The Houston Zoo in Houston, Texas, successfully hatched another endangered St. Vincent Amazon parrot, Amazona guildingii, on 28 May 2008. The young parrot was the third of this species to hatch at the Houston Zoo, which is the only zoo in the United States to successfully breed this species in captivity. The chick was named Vincent after the father of the first St. Vincent amazon parrot that was hatched at the Houston Zoo on 25 April 1972. Story includes lots of images and a video of the chick being hand-fed.
Avian Disease and Zoonotics News
Human activity is probably not to blame for the mysterious deaths of hundreds of double-crested cormorants, a few dozen American white pelicans and a few other water birds that were discovered at two lakes in Minnesota, a leading state expert said. The discoveries were made last week by state Department of Natural Resources (DNR) staff members who were banding pelicans at Minnesota Lake in Faribault County, in southern Minnesota, and Pigeon Lake in Meeker County, west of the Twin Cities.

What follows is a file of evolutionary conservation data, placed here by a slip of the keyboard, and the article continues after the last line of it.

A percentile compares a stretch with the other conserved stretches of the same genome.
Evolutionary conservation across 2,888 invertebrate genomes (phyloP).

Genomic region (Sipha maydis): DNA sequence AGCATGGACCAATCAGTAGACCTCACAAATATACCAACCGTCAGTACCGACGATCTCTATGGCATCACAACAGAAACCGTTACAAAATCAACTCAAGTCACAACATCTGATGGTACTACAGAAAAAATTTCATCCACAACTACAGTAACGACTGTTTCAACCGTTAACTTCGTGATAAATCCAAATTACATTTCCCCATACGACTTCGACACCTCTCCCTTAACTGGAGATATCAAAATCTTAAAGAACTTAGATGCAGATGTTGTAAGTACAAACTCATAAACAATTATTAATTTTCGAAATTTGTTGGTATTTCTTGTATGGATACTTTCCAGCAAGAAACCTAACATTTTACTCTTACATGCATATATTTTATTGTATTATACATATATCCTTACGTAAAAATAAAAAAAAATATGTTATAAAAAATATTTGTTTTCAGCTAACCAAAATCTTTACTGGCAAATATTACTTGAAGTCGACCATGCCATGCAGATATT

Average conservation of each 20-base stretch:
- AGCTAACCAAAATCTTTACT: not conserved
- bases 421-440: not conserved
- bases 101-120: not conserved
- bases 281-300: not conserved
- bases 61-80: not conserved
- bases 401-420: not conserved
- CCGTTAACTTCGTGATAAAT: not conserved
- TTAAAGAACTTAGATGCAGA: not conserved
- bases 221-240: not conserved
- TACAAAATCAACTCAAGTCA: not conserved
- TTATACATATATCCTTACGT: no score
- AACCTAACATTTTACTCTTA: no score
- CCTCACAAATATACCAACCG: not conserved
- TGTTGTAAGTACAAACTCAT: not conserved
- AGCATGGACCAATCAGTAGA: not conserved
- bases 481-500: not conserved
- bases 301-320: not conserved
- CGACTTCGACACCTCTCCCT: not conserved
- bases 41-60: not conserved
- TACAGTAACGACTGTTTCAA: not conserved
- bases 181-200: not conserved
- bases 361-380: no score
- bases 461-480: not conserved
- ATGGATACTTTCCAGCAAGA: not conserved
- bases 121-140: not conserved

The mysterious deaths of 24 ducks and ducklings found floating in the Washington DC Capitol Reflecting Pool recently has been traced to avian botulism, a disease caused by bacteria in hot water that is not contagious to humans, a spokesman for the National Park Service said. “Human beings are totally safe,” said the spokesman, Bill Line. “There is no risk of passing avian botulism on to humans.” He said that the disease was a “naturally recurring event” in hot summer weather and that it is “happening right now” to young and susceptible waterfowl in many parts of the United States.